Monday, June 20, 2016

Zachariah (1971)

Director: George Englund

Writers: Philip Austin, Peter Bergman, Hermann Hesse, Joe Massot, David Ossman, Phil Proctor

Composer: Jimmie Haskell

Starring: John Rubinstein, Patricia Quinn, Don Johnson, Country Joe and the FIsh, Elvin Jones, Doug Kershaw, William Challee, Robert Ball, Dick Van Patten, James Gang, White Lightnin', The New York Rock Ensemble, Peter Bergman, Pedro Gonzalez Gonzalez, Lawrence Kubik, Country Joe McDonald, Barry Melton, Joe Walsh, Hank Worden

More info: IMDb

Tagline: A Head of His Time

Plot: Gunfights and electric guitars in the Old West? You bet! Zachariah gets a mail order gun, practices a little, and kills a man in the local saloon. He and his friend Matthew set out to become gunfighters, joining with the Crackers, a rock band who are also (pitifully inept) stage robbers. Having quickly outgrown that gang, Zachariah and Matthew set out to become bigtime gunslingers. Before long, they part company and a rivalry grows between them.

My rating: 6/10

Will I watch it again?  No.

What the fuck did I just watch?  It's like rock & roll hippies in the old west but that makes it sound a lot more fun and interesting than it actually is.  It is bizarre, I'll say that much.  A modern rock band existing in the 19th Century takes a minute to get used to but you adjust quickly.  Before I knew it, I was scratching my head wondering what the meaning of all of this is.  But, hey, it's got a super young Don Johnson in his second film.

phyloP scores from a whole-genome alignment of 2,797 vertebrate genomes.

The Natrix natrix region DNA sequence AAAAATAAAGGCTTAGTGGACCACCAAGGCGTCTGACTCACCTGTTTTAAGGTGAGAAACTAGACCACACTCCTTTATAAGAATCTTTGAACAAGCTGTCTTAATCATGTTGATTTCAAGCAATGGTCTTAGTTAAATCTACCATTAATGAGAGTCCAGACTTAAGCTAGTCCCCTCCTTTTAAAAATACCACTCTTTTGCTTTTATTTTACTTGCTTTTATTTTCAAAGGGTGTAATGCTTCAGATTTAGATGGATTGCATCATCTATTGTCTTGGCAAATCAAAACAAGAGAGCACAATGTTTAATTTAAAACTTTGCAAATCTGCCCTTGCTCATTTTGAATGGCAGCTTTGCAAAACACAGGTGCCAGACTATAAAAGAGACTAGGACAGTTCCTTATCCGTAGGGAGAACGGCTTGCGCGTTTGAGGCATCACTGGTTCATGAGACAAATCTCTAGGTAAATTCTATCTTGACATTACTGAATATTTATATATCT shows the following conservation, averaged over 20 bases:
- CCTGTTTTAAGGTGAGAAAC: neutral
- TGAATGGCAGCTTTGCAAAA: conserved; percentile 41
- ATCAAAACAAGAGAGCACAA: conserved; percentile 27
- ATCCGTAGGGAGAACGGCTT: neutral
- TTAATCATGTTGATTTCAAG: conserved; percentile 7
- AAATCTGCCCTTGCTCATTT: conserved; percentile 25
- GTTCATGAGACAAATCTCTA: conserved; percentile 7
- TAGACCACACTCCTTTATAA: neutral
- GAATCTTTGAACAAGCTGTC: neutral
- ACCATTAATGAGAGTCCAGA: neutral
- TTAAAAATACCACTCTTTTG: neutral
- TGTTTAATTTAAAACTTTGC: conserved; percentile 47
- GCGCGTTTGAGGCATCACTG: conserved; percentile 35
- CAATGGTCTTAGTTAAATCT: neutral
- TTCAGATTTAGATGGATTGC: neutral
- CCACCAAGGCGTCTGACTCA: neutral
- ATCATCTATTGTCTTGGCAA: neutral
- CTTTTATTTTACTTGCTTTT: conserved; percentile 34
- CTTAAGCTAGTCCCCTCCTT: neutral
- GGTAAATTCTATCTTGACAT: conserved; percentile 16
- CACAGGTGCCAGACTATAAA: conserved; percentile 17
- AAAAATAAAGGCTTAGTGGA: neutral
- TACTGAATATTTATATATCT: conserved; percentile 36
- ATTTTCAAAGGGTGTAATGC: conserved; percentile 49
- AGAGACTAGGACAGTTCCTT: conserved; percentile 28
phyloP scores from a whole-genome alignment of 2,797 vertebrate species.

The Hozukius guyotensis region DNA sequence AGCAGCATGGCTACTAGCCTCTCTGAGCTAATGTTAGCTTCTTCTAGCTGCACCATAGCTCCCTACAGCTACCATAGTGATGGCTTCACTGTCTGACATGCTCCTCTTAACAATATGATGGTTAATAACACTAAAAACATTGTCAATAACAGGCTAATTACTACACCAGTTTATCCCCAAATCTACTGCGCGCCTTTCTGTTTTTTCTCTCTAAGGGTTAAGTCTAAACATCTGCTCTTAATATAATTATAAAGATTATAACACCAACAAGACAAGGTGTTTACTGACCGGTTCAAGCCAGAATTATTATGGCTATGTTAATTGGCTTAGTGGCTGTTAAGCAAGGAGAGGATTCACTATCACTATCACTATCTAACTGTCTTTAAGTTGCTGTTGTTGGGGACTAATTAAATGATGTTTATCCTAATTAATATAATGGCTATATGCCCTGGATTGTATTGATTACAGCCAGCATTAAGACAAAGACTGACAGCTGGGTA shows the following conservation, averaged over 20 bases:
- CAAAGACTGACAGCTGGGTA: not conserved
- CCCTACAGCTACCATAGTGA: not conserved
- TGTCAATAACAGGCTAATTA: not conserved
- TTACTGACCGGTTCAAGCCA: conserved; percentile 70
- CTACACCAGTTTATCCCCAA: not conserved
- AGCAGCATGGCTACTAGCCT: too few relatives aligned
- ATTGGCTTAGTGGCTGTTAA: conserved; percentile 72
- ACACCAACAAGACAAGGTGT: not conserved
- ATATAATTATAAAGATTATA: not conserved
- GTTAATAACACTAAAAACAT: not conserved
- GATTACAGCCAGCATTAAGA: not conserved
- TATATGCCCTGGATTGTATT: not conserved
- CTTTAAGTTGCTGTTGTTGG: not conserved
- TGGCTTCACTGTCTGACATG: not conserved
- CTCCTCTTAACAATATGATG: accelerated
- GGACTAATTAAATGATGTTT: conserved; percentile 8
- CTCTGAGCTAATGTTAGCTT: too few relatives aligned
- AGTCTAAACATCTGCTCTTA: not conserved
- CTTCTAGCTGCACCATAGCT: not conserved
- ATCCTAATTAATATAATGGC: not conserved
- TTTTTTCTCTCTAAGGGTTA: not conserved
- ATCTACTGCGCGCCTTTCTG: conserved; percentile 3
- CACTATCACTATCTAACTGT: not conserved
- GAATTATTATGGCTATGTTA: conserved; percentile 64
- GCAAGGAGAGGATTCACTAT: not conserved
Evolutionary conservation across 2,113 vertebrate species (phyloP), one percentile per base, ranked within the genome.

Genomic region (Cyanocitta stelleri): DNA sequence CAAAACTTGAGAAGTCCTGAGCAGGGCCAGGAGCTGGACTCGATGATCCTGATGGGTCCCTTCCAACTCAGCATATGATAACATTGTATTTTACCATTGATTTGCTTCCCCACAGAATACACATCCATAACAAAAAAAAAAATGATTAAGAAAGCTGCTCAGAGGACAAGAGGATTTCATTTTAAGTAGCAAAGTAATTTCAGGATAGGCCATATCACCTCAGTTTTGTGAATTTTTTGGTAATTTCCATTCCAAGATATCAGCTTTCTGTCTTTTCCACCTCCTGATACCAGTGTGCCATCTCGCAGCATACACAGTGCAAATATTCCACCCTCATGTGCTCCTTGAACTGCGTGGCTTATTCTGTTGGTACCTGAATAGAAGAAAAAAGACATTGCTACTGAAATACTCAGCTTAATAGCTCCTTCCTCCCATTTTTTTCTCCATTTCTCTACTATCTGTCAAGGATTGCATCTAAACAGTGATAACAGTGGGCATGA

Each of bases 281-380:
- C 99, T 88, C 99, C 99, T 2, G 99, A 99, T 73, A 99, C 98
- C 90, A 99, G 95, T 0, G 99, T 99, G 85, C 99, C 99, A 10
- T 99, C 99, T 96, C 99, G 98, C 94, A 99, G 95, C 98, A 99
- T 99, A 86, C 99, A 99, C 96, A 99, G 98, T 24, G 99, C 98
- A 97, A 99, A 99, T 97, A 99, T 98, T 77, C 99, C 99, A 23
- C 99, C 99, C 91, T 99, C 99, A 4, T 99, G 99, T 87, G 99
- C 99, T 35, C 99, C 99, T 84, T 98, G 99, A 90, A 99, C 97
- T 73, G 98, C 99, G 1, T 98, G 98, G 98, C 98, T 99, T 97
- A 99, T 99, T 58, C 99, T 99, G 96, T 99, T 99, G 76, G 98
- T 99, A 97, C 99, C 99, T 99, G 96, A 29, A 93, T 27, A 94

How about that?  The story is simple enough but it's the shit surrounding it that's odd.  It's professionally made.  The camerawork is good and you can tell money was spent in all the right places.  The dialogue feels appropriate for what you see but it's just strange enough that someone had something deliberate to say...I just can't think of what that would be.  The performances work for what this is so it's not like a bunch of reefer dudes got their hands on a camera and made a movie.  It's not quite a dull film because of all the wacky shit that's going on and it does have some entertainment value but not much.  I kept hoping that the last act would provide some help in understanding why this picture might've been made but it didn't.  The MGM DVD has a great looking anamorphic widescreen print with no extras.  This picture could use someone explaining how this got made.  The entire film is still on YouTube.  Check it out if you're curious.

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